Dr. Jing Wang


This research group is working to explore new physics at the nanoscale and apply this knowledge to realizing advanced tools for the biomedical and life sciences. Our group's efforts span from very systematic nanodevice engineering for practical applications, to biological investigations enabled by novel devices and quantum measurements with nanosystems at ultralow temperatures.

RFID Center for Applied Research
Dr. Ismail Uysal


The USF RFID Center for Applied Research is situated along the I-4 corridor which connects key cities and world class universities of the Central Florida High Tech Corridor. The expertise of the research faculty and staff of the RFID Center for Applied Research concentrate around the applications of RFID in transportation, supply chain (cold chain and perishables), and pharmaceuticals. Center researchers have backgrounds in electrical and computer engineering, agricultural and biological engineering, biosystems engineering, food engineering, mechanical engineering and business. Completed and current projects involve various government agencies such as the Department of Defense and United States Department of Agriculture, as well as a variety of industry partners throughout disciplines. Work at the RFID Center for Applied Research aims to be the perfect realization of the vision of USF where academia and industry works together in a collaborative research and teaching environment.

In addition to research projects, the RFID Center for Applied Research provides learning opportunities with undergraduate and graduate level courses. The RFID and NFC Technologies course was first offered in the fall of 2011 under the Master of Science in Information Technology (MSIT) program and will be offered every Fall semester. The curriculum under development for an undergraduate degree in engineering also includes courses such as: Identification Technologies and Applications, RFID Technology: Theory and Certification, Object and Component Oriented Programming for RFID Application Development, Data Mining and Processing for ID Technologies, and Economics and ROI for RFID Applications. For more information on programs, please contact the center director.

Smart Grid Power Systems Lab
Dr. Lingling Fan & Dr. Zhixin Miao


The Smart Grid Power Systems (SPS) Lab, including faculty members Lingling Fan and Zhixin Miao, has focus areas of modeling and control of wind and solar energy systems, high power electronics applications in smart grids, microgrids and wide area measurement applications. In renewable energy grid integration areas, the lab's research provides analytical tools and power electronic control based solutions to achieve fast and flexible power routing. Research also tackles potential dynamics that could lead to system blackouts. Researchers are currently working on setting up supervisory control and data acquisition (SCADA) systems for solar PV and battery systems. In wide area measurement applications, the lab's research has the potential to enhance electric system monitoring by real-time dynamic system estimation using state-of-the-art computing hardware and techniques.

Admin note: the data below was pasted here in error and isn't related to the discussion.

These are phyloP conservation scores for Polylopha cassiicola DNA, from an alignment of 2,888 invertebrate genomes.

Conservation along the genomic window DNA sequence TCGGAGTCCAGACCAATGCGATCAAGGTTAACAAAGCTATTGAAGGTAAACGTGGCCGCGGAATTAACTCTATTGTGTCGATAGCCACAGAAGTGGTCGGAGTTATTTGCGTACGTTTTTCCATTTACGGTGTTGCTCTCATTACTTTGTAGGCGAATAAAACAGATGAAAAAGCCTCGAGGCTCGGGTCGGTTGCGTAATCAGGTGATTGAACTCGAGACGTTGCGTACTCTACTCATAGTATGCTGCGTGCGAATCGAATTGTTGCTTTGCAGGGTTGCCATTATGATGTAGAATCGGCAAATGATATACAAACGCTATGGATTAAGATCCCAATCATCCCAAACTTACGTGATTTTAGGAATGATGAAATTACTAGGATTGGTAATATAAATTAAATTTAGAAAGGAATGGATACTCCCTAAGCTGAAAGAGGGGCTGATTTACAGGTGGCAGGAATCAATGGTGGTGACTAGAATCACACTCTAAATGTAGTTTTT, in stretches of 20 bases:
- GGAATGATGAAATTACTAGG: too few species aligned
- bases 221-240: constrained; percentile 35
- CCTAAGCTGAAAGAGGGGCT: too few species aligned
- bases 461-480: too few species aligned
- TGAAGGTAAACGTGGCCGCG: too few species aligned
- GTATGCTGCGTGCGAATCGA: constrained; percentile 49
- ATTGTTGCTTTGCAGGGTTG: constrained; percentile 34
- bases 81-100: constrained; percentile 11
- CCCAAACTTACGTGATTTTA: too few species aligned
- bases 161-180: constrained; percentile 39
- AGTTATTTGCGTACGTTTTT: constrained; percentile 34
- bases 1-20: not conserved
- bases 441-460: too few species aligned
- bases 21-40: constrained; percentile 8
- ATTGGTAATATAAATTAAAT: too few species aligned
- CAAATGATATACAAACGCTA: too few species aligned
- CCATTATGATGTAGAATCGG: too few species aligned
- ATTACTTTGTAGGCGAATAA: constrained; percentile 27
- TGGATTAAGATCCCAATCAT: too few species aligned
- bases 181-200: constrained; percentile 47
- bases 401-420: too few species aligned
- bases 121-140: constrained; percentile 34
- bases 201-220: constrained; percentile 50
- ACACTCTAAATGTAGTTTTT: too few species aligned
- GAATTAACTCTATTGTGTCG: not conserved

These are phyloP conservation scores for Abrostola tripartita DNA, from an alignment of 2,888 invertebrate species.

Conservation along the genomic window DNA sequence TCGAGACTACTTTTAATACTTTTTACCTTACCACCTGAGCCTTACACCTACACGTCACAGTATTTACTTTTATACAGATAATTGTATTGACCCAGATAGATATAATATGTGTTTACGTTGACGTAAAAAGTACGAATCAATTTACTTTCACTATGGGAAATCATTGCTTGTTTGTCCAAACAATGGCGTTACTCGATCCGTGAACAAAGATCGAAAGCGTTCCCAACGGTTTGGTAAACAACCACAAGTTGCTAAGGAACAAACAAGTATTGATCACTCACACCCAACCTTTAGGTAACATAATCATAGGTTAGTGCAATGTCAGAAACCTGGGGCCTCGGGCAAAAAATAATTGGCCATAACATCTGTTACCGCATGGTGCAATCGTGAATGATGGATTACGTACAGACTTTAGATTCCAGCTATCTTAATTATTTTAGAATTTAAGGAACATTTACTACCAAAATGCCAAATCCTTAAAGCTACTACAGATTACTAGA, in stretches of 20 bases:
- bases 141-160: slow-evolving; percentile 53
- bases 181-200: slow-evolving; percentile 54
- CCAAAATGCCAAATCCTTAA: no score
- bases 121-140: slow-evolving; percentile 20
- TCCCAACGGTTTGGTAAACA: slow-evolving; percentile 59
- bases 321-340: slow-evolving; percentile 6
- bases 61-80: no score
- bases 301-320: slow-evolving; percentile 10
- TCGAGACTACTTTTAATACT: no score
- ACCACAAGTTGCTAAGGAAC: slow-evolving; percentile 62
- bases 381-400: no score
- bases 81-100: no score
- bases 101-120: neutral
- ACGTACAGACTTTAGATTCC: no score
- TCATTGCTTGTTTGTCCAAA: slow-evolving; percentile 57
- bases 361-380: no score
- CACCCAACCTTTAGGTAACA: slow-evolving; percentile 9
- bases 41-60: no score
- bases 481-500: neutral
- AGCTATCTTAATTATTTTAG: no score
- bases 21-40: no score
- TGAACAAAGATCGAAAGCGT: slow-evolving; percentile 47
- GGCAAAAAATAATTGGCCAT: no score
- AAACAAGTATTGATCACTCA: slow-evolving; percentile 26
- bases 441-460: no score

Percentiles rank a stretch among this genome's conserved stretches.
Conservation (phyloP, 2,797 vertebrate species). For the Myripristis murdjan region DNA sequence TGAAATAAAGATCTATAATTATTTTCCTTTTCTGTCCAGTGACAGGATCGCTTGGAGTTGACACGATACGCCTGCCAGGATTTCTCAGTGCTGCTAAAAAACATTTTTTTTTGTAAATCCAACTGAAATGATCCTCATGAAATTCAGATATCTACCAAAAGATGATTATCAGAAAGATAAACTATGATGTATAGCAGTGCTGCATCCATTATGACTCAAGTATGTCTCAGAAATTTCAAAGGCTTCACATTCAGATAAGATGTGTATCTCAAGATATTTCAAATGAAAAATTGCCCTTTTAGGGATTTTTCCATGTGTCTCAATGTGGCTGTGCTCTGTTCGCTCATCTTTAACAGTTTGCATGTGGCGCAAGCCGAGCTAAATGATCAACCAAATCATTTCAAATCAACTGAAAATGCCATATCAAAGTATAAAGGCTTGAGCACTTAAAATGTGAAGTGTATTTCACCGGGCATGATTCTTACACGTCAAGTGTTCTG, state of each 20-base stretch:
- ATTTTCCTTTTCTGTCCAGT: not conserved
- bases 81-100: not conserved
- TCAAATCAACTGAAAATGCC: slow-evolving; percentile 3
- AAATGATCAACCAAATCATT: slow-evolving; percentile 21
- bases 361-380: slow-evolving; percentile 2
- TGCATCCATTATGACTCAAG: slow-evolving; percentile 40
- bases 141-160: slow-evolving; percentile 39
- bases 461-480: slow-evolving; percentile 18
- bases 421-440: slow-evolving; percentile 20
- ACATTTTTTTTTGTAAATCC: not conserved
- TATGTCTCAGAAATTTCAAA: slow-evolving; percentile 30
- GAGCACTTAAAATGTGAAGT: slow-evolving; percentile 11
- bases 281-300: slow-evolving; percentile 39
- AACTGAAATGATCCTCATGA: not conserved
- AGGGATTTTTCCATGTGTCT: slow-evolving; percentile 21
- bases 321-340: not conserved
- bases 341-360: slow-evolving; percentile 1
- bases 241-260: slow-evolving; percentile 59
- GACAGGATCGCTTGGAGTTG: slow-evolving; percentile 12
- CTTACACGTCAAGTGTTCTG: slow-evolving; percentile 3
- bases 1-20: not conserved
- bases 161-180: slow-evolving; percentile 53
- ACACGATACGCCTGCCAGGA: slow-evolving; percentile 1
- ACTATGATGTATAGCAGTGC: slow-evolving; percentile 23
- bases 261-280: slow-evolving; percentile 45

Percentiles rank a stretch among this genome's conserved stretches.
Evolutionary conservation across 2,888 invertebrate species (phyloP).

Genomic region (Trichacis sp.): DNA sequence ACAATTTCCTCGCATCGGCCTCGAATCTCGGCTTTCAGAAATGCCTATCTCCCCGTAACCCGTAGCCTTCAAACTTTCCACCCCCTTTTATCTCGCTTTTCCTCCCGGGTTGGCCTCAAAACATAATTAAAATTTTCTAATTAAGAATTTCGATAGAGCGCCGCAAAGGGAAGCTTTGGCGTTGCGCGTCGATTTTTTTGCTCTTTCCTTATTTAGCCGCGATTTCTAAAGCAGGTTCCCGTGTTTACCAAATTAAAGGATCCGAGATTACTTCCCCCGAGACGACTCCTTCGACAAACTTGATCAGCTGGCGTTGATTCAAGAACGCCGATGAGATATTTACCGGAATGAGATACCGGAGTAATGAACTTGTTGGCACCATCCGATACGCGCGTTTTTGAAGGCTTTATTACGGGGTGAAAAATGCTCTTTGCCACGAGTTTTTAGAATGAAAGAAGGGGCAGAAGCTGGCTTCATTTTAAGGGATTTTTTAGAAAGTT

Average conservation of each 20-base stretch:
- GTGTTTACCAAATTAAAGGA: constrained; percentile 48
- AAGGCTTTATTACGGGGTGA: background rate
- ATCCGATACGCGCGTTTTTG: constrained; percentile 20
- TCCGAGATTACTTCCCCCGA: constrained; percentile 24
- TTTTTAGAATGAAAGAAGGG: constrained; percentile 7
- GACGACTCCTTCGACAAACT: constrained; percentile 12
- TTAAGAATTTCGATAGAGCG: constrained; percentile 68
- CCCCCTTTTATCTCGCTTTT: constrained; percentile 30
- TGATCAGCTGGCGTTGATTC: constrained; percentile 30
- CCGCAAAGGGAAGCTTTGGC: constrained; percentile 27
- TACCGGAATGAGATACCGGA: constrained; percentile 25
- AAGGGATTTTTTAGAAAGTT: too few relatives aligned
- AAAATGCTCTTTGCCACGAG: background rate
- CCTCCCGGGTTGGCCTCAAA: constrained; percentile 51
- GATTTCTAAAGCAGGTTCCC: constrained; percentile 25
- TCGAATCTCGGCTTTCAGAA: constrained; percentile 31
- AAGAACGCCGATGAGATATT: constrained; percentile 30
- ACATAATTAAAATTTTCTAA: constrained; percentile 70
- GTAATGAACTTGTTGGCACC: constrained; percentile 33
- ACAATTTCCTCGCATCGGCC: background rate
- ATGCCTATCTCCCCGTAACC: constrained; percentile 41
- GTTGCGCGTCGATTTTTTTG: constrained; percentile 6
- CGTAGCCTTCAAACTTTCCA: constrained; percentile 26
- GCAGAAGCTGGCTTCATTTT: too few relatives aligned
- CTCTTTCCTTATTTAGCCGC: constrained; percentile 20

The smart grid power system lab is equipped with state-of-the-art power system computer simulation tools, including PSCAD/EMTDC and Matlab/SimPowersystems, on two Dell servers, a digital control (dSpace) based electric drive set with a variety of electric machines, National Instrument data acquisition and real-time control systems, and hardware-in-the-loop test beds based on an Opal-RT real-time digital simulator. The lab is a member of OSIsoft's pioneer program, the Schweitzer Engineering Laboratory university program and JMAG. Industry donations include a $250K PI enterprise system capable of real-time monitoring and archiving, JMAG finite element analysis software packages, and SEL transmission and distribution protection devices. Current research projects are funded through the National Science Foundation and the Department of Energy. Collaborators include utility companies (Progress Energy and Tampa Electric), transmission organizations (Midwest ISO), manufacturers(Beckwith) and R&D institutes [Pacific Northwest National Laboratory (PNNL), Draper Laboratory and Alstom China Center].

Lab student researchers are highly demanded by the industry and R&D institutes. Recent graduates found employment and internships in consulting firms (Pwr Solution at Dallas, Texas) and PNNL.

iCONS (interdisciplinary communications networking and signal processing)
Dr. Ravi Sankar

The iCONS research group, led by Dr. Sankar, conducts research and development in the areas of communications networking, wireless communications, signal processing, and their applications. The group's members comprise of visiting research faculty, post doctoral researchers and Ph.D. student researchers in collaboration with local, national and international researchers. The group is currently involved in projects from the design, development and performance study of wireless networks, as well as applying networking and signal processing for telemedicine and processing. This includes coding and recognition applications in speech, image, biomedical and other signals, as well as integrating intelligent techniques like the use of neural networks and fuzzy logic in the simulation, modeling, and design of high performance and robust systems.

Recent projects include:

  • Investigation of opportunistic scheduling in multi-hop wireless relay networks
  • Development of wireless social sensor networks in which we investigate how the information gathered by data mining of social networks to collaborate and verify data collected by the traditional wireless sensor networks
  • Investigation of methods that can defend against Denial of Service (DoS) attacks in wireless ad-hoc or sensor networks and detect compromised nodes
  • The exploration of new signal processing techniques to detect sources of atrial fibrillation (AF), one of the most common arrhythmia encountered in clinical practice
  • Development of signal processing and speech recognition algorithms for brain-computer interfaces (BCI) and man-machine interfaces, respectively